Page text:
Whether it’s a dream of flying through the air or exploring the cosmos, all kids long to take off and let their imaginations soar.
With these 10 simple contraptions that are easy enough to make with things you find around the house, you and your family can launch the fun whether you’re inside on a rainy day or outside in the summer sun.
You might even sneak in a physics or engineering lesson while you’re at it, but the kids won’t notice — they’ll be too busy hurling plastic bottles, planes, rockets, pom-poms, and more through the air.
Toy paper helicopter
Ana Dziengel at Babble Dabble Do has perfected the paper helicopter. Using the template and measurements from her site, along with some paper, paper clips, and tape, you and your kids can create a fleet of spinning, colorful helicopters. Take them outside on a sunny day, or throw them from the stairs if you’re cooped up on a rainy afternoon. The kids can even practice their science and math skills by experimenting on the measurements to test how far or fast the helicopters fly.
For more rainy day fun, this tutorial from Relentlessly Fun, Deceptively Educational is one part simple contraption and one part math game. Instead of using hard-to-find parts to build a catapult, you and your kids can put one together quickly with craft sticks, rubber bands, hot glue and a bottle cap to hold the projectile. Place pom-poms, marshmallows, or even LEGO minifigs in the cap, and let them fly! No matter what they’re flinging through the air, kids can practice their aim and add up their high scores by firing at numbered paper plates nearby.
Quick bottle rocket
Not every contraption has to be fancy or even very complicated to be fun. With just five components found around the house, kids can turn a plastic bottle into a rocket in almost no time at all. Karyn Tripp at Teach Beside Me walks you through using baking soda wrapped in tissue, vinegar, a plastic bottle and a cork in an explosive combination that is practically guaranteed to keep the family outside for hours.
Rocket power jetpack
Kids will feel like they’re about to take off themselves when sporting this shiny jetpack. Natalie at Doodle Craft uses recycled soda bottles and cardboard, along with some straps and felt, to create a rocket-powered jetpack that you can also easily make at home. Older kids might even like to tackle the project on their own, experimenting with ways to make the pack more stable when worn and adding their own flair to a fantastic craft.
Pool noodle pom-poms shooter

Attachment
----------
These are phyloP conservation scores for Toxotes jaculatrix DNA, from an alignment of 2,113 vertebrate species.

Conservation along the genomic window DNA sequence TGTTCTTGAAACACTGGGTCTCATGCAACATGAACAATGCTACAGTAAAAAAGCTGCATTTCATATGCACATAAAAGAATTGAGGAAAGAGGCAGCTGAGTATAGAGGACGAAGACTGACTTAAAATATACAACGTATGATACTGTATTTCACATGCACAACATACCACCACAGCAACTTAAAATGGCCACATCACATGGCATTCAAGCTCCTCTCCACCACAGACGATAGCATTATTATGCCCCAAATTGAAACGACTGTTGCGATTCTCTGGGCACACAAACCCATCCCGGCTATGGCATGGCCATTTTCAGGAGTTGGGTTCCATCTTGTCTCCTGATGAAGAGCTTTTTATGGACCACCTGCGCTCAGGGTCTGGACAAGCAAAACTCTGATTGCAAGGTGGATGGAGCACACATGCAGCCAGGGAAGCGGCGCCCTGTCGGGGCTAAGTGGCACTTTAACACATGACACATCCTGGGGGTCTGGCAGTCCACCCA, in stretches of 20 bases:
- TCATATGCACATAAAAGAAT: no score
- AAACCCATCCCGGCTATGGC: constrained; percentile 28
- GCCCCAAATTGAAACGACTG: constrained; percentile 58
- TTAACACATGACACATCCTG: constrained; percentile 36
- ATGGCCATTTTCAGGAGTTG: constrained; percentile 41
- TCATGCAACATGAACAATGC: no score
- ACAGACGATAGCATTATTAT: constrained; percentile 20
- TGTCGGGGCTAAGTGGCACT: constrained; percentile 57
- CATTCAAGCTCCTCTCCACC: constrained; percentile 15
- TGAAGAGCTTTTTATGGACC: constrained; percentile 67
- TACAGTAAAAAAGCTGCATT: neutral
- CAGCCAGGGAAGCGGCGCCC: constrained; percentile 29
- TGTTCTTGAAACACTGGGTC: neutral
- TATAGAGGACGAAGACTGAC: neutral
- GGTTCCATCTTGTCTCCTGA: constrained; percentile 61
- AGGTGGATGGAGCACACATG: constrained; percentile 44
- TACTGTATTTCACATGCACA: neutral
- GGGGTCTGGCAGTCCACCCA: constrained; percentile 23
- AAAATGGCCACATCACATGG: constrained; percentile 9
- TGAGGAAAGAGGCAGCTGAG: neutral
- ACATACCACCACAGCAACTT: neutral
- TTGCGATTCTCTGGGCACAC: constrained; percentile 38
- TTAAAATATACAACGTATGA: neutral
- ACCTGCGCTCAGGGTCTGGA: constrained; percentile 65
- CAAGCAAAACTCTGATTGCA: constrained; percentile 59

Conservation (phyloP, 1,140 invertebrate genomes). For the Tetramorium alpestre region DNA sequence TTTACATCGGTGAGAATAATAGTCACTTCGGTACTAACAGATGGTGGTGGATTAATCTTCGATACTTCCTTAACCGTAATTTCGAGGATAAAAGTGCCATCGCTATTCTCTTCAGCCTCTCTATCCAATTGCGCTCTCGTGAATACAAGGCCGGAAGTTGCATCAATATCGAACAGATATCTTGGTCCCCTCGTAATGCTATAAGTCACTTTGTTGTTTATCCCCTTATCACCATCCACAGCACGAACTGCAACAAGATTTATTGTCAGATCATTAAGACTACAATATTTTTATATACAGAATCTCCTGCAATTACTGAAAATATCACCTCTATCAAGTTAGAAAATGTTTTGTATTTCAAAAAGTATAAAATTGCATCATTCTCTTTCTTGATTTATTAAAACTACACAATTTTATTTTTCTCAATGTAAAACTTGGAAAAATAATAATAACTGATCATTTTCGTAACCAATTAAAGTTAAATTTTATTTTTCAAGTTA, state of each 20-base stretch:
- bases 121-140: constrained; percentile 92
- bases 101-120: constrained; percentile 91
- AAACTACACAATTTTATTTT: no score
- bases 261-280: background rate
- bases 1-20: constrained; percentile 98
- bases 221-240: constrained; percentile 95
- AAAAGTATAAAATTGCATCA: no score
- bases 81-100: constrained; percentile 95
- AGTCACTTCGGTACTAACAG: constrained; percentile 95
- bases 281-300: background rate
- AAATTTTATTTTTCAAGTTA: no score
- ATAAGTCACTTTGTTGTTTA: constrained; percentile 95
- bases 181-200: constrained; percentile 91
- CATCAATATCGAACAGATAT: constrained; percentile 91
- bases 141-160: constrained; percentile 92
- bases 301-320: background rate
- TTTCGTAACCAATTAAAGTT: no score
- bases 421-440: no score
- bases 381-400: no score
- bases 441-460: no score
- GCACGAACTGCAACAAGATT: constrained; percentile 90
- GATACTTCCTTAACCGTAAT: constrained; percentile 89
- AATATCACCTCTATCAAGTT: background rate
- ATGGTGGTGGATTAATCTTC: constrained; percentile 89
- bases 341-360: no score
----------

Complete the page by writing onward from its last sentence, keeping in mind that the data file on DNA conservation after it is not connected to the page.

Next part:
Over at Frogs, Snails and Puppy Dog Tails, Jaime tackled a classic contraption, the marshmallow shooter, and wanted to find ways to make it both fun and toddler friendly. The secret ingredient? A pool noodle. Jaime’s ingenious creation is ideal for launching colorful pom-poms, leaving the shooter (and your kids) free from a sticky marshmallow mess.
Hovercrafts aren’t contraptions of the future: they’re surprisingly easy to make with just a few household items. All For The Boys gives you the know-how to make a hovercraft, which floats like an air hockey puck, but is powerful enough to carry LEGO minifigs. You might have to help with the hot glue, but while you craft it together you can chat about airflow and friction. Kids can experiment taking their new hovercrafts for a spin on different surfaces — even water!
Over on the phenomenal family blog All For the Boys, Allison Waken provides an easy tutorial for creating a unique airplane that flies even better than just a plain old paper plane. If your kids are like mine, they won’t believe that a straw-and-paper airplane can actually fly, giving you the opportunity to make and test a memorable, extremely simple contraption together.
Printable paper rockets
If you’ve ever blown the wrapper off a straw before, this all-ages contraption will feel familiar. Picklebums offers a printable template for a rolled-up paper rocket that fits snugly around a straw. Kids can spend hours coloring and decorating the detailed designs, then creating and launching their one-of-a-kind rockets.
DIY shuttle launcher
Have you had hours of fun with a Stomp Rocket? Make your own! Older kids who are looking for a little more of a challenge, will particularly like this DIY shuttle launcher from Under the Sycamore. Unless you already have PVC pipe around the house, this project will require a quick trip to the home improvement store, but it’s well worth it. Once the shuttle and launcher are put together, kids of any age will adore stomping on the launcher and sending the shuttle into the sky.
The best contraptions are the ones that your kids invent on their own, so give them a box of ideas and let their imaginations fly. The invention box from Pink and Green Mama gives young inventors the chance to put something new together while taking advantage of recycling parts from old telephones and other junk you’ve been holding on to. Your kids can build anything they can dream up, from a working contraption to a one-of-a-kind piece of art.
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